TAXING CAPITAL….Max Sawicky ripped off his blogging cape today and adopted the guise of mild mannered serious economist in order to hold a debate with Tyler Cowen about the recommendations of the president’s tax reform panel. Very quickly, though, the debate turned to the subject of capital gains taxes ? specifically whether Max was willing to raise his hand and say: “I want to in essence double the real rate of taxation on capital income. I don’t think the growth rate will fall.” Here’s how Tyler put it:

Max, are you willing to raise your hand and say: “I want to in essence double the real rate of taxation on capital income. I don’t think the growth rate will fall”?

Sadly, the results were unedifying. I demand a rematch.

Basically, I’m on Max’s side: I think taxation of capital should be at roughly the same level as taxation of labor income. However, I believe this mostly for reasons of social justice, and it would certainly be handy to have some rigorous economic evidence to back up my noneconomic instincts on this matter. Something juicy and simple for winning lunchtime debates with conservative friends would be best. Unfortunately, Max punts, saying only, “As you know, empirical research seldom settles arguments.”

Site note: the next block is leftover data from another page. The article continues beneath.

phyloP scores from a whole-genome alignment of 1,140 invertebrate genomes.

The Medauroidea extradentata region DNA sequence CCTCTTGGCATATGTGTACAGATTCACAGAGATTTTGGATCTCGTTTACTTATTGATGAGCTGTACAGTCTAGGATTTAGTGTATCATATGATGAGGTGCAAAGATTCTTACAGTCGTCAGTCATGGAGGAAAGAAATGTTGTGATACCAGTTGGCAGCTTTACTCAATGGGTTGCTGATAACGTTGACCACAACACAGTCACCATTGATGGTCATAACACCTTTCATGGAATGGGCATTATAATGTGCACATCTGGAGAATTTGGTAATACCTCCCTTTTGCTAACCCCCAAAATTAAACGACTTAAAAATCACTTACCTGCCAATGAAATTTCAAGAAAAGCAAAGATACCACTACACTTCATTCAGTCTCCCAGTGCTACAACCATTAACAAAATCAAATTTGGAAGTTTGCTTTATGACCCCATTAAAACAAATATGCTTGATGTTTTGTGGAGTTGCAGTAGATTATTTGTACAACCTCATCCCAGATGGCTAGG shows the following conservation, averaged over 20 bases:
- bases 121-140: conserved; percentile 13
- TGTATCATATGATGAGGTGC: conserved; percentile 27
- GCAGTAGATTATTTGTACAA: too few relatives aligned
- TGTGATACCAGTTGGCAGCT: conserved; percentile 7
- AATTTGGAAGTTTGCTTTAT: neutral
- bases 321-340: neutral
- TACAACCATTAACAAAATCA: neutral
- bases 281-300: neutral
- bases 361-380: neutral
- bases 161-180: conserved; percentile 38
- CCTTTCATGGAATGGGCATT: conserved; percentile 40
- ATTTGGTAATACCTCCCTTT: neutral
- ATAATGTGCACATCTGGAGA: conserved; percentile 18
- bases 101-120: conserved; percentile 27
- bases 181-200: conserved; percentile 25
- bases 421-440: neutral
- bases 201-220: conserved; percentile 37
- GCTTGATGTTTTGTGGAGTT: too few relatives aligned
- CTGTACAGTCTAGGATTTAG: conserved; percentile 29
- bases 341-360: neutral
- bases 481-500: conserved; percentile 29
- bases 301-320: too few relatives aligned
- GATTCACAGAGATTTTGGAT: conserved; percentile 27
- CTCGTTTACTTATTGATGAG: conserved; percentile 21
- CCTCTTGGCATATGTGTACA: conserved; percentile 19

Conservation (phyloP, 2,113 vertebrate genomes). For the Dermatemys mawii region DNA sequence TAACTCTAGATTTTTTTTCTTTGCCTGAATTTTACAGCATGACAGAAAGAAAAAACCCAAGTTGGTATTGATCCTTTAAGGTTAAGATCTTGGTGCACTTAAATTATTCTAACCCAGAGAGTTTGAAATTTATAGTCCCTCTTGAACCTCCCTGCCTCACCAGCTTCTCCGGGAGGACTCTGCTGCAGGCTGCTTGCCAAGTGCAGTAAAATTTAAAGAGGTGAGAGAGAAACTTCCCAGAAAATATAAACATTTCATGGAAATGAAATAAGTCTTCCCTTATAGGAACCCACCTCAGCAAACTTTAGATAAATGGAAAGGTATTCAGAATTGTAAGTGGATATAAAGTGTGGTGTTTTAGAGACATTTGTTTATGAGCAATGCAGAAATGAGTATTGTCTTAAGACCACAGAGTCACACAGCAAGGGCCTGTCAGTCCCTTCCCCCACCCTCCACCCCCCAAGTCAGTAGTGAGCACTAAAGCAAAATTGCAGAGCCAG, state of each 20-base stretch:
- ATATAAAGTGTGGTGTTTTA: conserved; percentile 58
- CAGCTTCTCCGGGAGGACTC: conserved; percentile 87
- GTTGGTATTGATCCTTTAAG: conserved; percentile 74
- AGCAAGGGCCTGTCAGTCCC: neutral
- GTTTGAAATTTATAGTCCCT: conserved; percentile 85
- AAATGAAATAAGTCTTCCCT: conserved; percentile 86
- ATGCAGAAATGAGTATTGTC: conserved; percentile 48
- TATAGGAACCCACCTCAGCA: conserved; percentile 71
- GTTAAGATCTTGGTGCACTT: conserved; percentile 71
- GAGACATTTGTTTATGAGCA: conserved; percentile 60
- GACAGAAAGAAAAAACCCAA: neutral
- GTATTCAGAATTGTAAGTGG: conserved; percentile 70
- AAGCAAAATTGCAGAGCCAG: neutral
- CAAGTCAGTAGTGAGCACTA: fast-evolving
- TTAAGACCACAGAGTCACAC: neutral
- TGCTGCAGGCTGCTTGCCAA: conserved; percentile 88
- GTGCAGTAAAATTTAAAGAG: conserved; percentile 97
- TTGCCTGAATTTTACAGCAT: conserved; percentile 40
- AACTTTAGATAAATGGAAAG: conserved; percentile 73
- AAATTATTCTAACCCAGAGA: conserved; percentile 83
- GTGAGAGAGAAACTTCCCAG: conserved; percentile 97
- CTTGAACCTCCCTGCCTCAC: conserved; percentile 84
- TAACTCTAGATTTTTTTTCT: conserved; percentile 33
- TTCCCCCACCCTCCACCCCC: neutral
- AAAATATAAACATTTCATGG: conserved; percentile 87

Tyler then accuses of Max of obscurantism and asserts without evidence that “I am asking you to believe that low rates of capital taxation are good for an economy; this accords with most empirics and with most theory.”

Perhaps so. But on a question this messy I have little faith in theory. I’d like to hear more about those empirics. Max makes the point that U.S. tax rates on capital are higher than in most countries, and yet our economy is one of the best performing in the world. What’s more, we’ve had higher rates in the past, and have had booming economies regardless. These are good points.

And yet, surely there is some serious comparative research on this matter? Perhaps a consensus within the economics profession? Or not? Inquiring minds want to know.